NASA recently selected three private companies to send robotic landers to the Moon to study the surface and set the stage for both NASA’s astronaut missions to the Moon and future private ventures to the Moon. It is no coincidence that this comes quick on the heels of NASA Administrator Jim Bridenstine’s announcement that an Orion capsule named Artemis 3 will put American astronauts on the Moon in 2024. Contenders for the lander include Lockheed Martin, Boeing and Blue Origin.

July 20 will mark the 50th anniversary of the first-ever Moon landing, but there is more to this returned interest than nostalgia. In January, the Chinese landed a lunar rover on the far side of the Moon. Also, the world’s fifth largest economy, India, has a plan to explore the Moon’s South Pole — which would make it the fourth country to “soft land” on the Moon’s surface.

These programs are realistic, and it’s an exciting time to root for astronauts everywhere because innovative companies are creating modern space transportation and an “in-orbit” economy that is far less expensive than in decades prior. Momentus’ own Vigoride Extended service, which will be commercially available in less than two years, will be able to carry up to 200 kg to lunar orbit from piggyback launch for a total transportation cost of well under $20M. Our Ardoride service will be able to carry up to two tons to lunar orbit from a larger piggyback launch.

While private venture pushes down cost to innovate and speeds R&D, the stakes for huge players in telecommunications, energy production and more are higher than ever. The size of the world telecommunications market is already an impressive $1.5 trillion, or almost 1.5% of the world economy. Several factors including a sharp increase in the consumption of multimedia content by passengers of moving vehicles and the rapid growth of the Internet of Things is expected to drive satellite telecommunication services to grow to at least $2.5 trillion within the next few years.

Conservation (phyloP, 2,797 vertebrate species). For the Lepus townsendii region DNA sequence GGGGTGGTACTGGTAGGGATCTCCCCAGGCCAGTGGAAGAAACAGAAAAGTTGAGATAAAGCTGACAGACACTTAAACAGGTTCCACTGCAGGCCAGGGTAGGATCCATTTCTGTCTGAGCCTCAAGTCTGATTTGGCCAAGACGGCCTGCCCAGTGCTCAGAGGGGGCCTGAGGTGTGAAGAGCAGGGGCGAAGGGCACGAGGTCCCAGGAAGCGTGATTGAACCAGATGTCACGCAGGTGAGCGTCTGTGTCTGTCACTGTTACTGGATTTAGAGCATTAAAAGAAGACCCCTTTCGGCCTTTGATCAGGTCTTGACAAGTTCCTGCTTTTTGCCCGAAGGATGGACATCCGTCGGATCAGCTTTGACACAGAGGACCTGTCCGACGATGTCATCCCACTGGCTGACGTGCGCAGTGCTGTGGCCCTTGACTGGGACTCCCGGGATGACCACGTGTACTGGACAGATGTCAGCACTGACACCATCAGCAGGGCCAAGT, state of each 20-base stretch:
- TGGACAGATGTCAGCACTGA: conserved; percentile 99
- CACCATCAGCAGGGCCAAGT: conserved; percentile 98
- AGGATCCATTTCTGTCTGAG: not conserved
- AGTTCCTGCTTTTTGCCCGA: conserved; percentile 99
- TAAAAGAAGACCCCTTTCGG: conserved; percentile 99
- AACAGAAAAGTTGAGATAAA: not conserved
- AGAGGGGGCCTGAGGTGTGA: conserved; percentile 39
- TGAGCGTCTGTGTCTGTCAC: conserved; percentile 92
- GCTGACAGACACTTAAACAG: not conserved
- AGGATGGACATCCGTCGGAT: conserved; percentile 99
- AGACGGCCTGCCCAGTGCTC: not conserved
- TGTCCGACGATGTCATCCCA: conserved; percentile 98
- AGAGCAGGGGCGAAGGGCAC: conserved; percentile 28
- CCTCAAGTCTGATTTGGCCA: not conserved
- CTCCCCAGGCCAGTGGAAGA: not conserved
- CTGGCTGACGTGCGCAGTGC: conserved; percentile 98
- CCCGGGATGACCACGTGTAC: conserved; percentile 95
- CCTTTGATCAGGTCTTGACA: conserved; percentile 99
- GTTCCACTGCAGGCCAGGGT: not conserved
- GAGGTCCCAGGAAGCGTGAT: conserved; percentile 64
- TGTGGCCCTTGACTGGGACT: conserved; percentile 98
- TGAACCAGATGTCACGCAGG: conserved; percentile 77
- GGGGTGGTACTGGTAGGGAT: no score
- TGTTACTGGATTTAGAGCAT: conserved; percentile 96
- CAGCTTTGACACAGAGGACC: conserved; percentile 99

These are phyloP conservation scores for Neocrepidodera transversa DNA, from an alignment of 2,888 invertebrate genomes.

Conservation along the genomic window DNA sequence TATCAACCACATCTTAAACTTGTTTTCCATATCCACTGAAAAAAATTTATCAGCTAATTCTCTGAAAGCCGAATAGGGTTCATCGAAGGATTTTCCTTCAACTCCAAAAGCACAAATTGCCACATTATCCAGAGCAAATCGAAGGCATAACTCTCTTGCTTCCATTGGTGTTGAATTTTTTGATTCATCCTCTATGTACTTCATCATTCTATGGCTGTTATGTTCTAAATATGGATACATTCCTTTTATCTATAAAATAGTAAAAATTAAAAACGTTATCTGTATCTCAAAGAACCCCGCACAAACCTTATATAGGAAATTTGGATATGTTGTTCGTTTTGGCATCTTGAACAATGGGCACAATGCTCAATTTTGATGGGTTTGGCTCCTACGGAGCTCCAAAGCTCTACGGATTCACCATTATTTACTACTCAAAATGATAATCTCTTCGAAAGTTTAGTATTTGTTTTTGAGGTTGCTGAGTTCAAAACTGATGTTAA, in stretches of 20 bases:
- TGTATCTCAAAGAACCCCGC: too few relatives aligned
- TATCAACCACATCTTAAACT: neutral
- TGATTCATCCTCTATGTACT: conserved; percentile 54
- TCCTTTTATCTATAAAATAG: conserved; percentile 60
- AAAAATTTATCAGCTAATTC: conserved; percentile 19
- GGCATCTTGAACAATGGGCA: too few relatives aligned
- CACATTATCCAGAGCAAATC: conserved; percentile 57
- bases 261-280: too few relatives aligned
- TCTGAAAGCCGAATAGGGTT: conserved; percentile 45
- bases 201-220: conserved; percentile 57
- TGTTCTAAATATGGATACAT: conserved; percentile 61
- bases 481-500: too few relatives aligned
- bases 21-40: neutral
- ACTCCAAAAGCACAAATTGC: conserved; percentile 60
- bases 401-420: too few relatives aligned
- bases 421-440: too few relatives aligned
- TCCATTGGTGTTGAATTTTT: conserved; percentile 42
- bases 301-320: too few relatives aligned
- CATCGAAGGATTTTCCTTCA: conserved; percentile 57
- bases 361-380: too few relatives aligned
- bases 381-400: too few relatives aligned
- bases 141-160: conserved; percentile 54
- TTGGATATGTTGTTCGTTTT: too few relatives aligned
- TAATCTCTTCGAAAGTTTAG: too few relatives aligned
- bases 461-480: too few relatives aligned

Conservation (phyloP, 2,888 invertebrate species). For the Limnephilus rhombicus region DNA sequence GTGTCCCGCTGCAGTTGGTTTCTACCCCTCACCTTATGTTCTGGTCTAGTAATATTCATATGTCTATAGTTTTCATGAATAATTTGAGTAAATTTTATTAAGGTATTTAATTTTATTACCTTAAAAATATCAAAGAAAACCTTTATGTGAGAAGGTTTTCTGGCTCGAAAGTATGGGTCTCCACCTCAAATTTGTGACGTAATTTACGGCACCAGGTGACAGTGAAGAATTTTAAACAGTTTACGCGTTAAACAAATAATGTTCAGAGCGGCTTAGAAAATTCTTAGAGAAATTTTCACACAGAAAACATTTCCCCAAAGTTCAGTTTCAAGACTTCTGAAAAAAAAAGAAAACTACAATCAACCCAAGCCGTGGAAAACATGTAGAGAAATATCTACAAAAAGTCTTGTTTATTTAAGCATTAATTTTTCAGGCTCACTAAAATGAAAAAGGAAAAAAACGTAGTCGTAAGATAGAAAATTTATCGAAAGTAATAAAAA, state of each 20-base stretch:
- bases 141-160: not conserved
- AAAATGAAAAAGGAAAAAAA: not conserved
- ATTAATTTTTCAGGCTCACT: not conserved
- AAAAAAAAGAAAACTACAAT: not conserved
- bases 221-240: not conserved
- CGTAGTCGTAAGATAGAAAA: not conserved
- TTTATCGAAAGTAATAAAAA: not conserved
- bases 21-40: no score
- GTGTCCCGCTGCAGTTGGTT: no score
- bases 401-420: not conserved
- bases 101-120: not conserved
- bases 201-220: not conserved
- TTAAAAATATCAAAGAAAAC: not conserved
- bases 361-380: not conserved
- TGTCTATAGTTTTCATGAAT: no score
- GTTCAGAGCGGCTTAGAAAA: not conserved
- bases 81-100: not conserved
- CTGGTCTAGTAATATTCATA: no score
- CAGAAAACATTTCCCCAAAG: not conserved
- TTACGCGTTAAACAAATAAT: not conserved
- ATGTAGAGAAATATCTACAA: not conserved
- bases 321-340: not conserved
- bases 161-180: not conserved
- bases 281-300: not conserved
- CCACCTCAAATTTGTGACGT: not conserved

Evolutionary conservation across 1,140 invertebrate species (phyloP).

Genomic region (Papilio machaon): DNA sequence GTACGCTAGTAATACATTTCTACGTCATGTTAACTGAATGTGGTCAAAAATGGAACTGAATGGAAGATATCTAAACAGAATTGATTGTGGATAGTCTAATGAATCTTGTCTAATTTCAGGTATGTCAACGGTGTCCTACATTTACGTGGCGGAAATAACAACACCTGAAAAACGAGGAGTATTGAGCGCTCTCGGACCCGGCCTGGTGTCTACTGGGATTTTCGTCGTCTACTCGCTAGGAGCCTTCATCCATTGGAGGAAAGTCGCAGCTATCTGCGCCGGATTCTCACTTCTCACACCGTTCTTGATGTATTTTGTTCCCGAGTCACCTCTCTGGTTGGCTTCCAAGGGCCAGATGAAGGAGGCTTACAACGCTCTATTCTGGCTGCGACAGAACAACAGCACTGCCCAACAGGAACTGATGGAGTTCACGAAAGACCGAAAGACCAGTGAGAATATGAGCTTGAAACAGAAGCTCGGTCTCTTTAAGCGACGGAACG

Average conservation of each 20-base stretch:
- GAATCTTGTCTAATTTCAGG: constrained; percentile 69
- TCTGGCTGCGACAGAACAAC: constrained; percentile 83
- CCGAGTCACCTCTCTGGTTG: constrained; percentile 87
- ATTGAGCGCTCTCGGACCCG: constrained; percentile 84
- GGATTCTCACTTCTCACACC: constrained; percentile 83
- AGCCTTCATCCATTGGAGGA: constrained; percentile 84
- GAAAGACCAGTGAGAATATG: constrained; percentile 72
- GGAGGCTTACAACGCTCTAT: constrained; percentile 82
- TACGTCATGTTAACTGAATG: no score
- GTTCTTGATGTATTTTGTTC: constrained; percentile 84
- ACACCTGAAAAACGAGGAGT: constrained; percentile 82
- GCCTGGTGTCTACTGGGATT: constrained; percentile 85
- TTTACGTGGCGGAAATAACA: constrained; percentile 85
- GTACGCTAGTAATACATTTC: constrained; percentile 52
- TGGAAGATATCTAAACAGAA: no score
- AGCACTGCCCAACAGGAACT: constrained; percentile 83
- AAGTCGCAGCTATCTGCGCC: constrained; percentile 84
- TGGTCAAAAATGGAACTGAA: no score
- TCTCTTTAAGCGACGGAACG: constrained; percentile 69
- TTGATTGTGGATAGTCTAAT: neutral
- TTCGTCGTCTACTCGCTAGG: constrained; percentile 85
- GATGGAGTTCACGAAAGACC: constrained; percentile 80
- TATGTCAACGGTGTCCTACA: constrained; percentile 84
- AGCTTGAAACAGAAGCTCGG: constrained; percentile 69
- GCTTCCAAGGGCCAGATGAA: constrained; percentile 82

A Lunar Gold Rush

Our Founder and CEO, Mikhail Kokorich, has been quoted as saying that water will cause a “gold rush” in space. Others have said that while oil fueled the industrial revolution, water in space will fuel space industrialization for the good of Earth and all humanity. Water is the propellant that will drive the pace of progress set by a new breed of space companies.

Water is needed in space for many purposes. For example, today the crew of the space station consumes a few tons per year of water. In the coming decade as more nations and space tourists travel to low Earth orbit and then to the Moon, human consumption of water will grow exponentially. Water will also be used as radiation shielding, for production of breathable air, and of course as the main constituent of rocket propellants.

At the end of our first few orbital service missions we will move our satellite shuttle vehicles into disposal orbits. Very soon thereafter on subsequent missions we plan to return our vehicles to orbital water propellant depots after each mission where we will replenish propellant, pick up additional independently launched payloads, and provide even better service for our customers. Each vehicle will be used for several missions prior to disposal.

In the not too distant future our water depots will be supplied not from the Earth, but from resources harvested from near Earth asteroids or the polar regions of the Moon. Recently our CTO, Joel Sercel, has been selected by NASA to lead the design of a Lunar Polar Mining Outpost to figure out how to harvest water from the Moon for propellant.

Yes, the Moon matters!!